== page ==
12. EString

    EString Guest

    Nov 20, 2000
    Los Altos, CA
    With the PJ, you can't exactly achieve the Jazz Bass sound. You can reach an approximation. The sound is more like a P with a hint of J, rather than a J with a hint of P.
    However, a PJ can sound just like a P by just rolling off the J pickup.
  13. Jerry J

    Jerry J Supporting Member

    Mar 27, 2000
    P-town, OR
    It's cheaper to buy a 60's P bass that it is to buy a 60's Jazz.
  14. rllefebv


    Oct 17, 2000
    Newberg, Oregon
    I'm with RockinJC on this one:

    Thicker Neck!!! For me, baseball bats rule!

    On the PJ issue, has anyone else noticed a bit pf phase cancellation when rolling in the J pickup? I've tried a number of them, but my ears can't get past this slight honk at some point in the blend. Maybe I'm weird or something...

    I will always own at least one of each, and will probably never have a PJ again for the reason above...

  15. Randy Payne

    Randy Payne Guest

    Jan 1, 2001
    I've had a 2 PJ's now, and I haven't noticed any phase cancellation at any setting. Maybe what you're calling phase cancellation is just how it sounds with both pickups on ??? I use pickup blend pots on all my basses. I usually use a 50k linear taper.

  16. CrawlingEye

    CrawlingEye Member

    Mar 20, 2001
    Easton, Pennsylvania
    I really like the PJ setup... I've been really eyeballing the Fender MIA P-bass Hot Rod...
  17. dawgawd

    dawgawd Guest

    Mar 23, 2000
    I own two basses, a Squire P bass and a Standard J bass 5 string...

    now, it's unfair for me to compare them, because the squire is... well, a squier. However, i think i can get the general idea from it of what P Basses are about. I like the neck on it, some of my friends complain that it is fat, but i like it. More to hold on to. The major problem i noticed with it was that it seemed to be hard to slap with. Keep in mind, I'm talking about a squier here, I'm aware that they don't compare with actual fenders. My J bass seems to be all about slapping and funk and all that weird stuff, so much so that it almost seems hard to play anything outside that style on it. as far as tone goes, i have no complaint with my J bass, I really like it and can dial in quite a few sounds with it. On my J bass I am limited, and what sound I do have is pretty hollow (again, i blame this on being a cheaper model). I don't think however that either kind is better than the other, it seems like a prefference thing to me.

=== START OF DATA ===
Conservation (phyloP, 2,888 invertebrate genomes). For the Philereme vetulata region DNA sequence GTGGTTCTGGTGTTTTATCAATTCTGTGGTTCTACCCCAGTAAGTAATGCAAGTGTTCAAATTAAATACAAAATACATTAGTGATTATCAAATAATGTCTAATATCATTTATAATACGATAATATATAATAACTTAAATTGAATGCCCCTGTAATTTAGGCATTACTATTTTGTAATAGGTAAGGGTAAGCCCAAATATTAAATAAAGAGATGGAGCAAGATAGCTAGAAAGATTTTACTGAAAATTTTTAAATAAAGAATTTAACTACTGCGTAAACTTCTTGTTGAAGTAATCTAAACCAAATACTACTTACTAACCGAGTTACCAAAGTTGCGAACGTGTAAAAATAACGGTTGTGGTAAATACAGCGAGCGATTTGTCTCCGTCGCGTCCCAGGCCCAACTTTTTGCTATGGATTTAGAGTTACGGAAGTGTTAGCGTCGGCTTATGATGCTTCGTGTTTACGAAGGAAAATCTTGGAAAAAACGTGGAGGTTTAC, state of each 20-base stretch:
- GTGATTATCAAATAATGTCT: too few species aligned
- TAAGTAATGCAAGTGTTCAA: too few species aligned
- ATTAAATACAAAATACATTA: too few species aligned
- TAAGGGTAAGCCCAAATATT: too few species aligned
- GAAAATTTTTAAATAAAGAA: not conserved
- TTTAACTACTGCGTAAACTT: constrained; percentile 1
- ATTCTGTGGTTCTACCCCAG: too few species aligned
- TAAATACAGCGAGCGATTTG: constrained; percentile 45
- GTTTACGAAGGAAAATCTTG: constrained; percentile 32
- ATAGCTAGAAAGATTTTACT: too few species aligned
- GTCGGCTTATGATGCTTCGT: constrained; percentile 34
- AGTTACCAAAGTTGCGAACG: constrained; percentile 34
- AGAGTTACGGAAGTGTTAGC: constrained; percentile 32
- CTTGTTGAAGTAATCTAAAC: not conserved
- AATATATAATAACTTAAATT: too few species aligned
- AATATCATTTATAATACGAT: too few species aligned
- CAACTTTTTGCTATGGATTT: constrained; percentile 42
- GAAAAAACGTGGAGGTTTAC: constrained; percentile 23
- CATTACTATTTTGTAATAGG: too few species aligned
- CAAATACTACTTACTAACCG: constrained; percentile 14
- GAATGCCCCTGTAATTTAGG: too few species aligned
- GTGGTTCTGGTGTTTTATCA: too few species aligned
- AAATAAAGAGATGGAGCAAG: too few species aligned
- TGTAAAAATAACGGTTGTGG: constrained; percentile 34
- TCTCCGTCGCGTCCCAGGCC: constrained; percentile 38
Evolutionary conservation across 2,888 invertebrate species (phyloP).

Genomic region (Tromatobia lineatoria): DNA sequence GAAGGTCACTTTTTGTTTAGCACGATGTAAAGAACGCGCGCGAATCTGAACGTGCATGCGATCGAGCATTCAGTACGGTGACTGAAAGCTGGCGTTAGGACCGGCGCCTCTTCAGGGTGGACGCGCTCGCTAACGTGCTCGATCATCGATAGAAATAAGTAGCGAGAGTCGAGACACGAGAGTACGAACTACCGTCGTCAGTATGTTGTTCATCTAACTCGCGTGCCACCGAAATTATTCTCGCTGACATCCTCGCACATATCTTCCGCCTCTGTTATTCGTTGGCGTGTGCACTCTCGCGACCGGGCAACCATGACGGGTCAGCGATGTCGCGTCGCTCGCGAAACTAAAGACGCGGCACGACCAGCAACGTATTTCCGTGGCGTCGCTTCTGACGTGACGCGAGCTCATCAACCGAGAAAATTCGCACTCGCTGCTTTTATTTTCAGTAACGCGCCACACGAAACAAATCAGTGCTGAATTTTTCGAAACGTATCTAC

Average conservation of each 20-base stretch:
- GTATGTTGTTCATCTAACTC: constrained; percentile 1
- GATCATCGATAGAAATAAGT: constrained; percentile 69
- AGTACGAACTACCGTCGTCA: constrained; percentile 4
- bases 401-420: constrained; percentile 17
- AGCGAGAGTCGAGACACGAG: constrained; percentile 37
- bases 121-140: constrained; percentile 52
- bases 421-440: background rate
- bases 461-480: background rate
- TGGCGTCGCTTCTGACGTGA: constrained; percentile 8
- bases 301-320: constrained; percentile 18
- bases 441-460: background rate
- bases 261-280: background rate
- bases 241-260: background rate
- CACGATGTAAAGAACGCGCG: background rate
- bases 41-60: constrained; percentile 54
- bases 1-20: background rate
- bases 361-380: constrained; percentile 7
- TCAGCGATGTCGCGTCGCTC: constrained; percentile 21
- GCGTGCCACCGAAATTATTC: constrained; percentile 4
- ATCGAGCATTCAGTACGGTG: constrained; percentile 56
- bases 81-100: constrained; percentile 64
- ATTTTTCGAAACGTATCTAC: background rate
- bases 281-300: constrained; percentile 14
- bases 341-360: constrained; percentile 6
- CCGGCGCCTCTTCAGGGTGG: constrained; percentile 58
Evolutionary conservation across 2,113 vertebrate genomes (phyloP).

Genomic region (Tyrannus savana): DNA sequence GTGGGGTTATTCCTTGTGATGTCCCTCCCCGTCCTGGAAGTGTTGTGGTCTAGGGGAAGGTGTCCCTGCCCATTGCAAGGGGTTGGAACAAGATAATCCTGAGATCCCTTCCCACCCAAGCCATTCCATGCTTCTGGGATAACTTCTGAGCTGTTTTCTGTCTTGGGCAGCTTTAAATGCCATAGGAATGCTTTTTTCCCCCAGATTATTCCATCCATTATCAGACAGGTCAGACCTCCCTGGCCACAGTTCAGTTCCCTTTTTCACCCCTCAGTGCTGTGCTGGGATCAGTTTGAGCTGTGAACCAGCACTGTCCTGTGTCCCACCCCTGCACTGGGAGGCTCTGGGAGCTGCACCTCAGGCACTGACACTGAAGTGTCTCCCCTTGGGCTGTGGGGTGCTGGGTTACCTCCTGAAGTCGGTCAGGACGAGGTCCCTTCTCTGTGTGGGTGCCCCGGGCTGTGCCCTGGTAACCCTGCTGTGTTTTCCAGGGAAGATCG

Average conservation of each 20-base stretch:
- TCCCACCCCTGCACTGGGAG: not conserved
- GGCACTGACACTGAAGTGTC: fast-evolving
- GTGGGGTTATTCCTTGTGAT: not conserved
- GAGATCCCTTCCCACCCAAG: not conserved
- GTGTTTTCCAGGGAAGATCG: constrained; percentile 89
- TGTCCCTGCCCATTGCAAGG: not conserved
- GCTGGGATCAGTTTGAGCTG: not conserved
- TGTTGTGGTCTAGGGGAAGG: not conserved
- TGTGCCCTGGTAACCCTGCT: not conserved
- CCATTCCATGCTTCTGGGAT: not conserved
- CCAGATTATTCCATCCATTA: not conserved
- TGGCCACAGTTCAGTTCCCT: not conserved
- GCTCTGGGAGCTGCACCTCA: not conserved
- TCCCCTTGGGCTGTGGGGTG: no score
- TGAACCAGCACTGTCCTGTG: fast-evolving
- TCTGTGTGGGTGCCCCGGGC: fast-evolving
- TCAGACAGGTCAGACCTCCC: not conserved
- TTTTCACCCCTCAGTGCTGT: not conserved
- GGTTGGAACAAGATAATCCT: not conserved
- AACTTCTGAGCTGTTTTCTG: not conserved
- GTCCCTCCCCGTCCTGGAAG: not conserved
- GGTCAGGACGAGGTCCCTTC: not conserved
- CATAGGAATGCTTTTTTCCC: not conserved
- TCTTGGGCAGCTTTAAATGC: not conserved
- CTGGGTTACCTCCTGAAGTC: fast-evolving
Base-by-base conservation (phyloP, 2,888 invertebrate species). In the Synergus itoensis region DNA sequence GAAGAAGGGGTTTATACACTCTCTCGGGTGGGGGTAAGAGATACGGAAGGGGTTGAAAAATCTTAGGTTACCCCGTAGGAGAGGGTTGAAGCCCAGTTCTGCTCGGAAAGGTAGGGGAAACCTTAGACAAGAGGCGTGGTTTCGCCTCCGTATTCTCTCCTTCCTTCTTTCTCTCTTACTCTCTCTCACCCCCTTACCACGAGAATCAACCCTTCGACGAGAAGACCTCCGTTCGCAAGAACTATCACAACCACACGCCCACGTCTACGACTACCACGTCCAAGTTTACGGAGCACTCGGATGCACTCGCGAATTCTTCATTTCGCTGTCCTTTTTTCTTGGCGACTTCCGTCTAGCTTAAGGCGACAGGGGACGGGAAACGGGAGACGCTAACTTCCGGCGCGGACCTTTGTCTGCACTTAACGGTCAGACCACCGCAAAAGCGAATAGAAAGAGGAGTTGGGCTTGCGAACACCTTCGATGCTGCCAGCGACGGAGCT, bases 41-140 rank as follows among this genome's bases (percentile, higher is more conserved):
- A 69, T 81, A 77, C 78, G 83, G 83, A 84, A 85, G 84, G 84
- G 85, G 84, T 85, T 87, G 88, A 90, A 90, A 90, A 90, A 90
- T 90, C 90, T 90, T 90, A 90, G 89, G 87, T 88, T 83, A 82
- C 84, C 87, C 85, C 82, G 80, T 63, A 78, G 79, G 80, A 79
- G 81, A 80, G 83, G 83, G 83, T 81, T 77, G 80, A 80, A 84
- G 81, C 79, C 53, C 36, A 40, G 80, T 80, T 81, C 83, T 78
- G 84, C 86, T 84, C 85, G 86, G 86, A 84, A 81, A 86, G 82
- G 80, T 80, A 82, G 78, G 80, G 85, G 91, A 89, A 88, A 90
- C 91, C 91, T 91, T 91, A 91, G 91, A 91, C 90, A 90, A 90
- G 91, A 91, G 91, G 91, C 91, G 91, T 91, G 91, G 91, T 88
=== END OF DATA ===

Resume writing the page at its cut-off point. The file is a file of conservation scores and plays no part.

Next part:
18. petch

    petch Gold Supporting Member

    Mar 25, 2001
    Medina, Ohio
    My PJ is a Jazz Bass Special, which is a P body, Jazz neck, made in Japan Mid 80's, no pickguard.
    I agree with the others who do not notice any "phase cancellation" at certain blend settings.
    It gets an authentic P sound but not quite the J sound. It does, however, have its own voice with both pickups on. I'm very fond of it and not innclined to part with it...
  19. I really love my american P!! For me it was simple,I went with a tried and true workhorse.Really I could see myself with a nice J bass too,but would I trade my P for it? Never!True the J may be more versitile but for me the P will forever be "THE" bass.
    If you already have a P go ahead and get a nice J.They feel great and sound even better!

    Crawling Eye:the hotrodded P is a sweet machine,I tried to buy my buddy`s but he would`nt let it go.
    Get the maple body/neck if you get one! :D
  20. EString

    EString Guest

    Nov 20, 2000
    Los Altos, CA
    Personally, I don't give a damn about versatility, but I still prefer the Jazz Bass. I like to stand out more and be a show off, rather than lurk in the nether regions of the mix and do your thing there.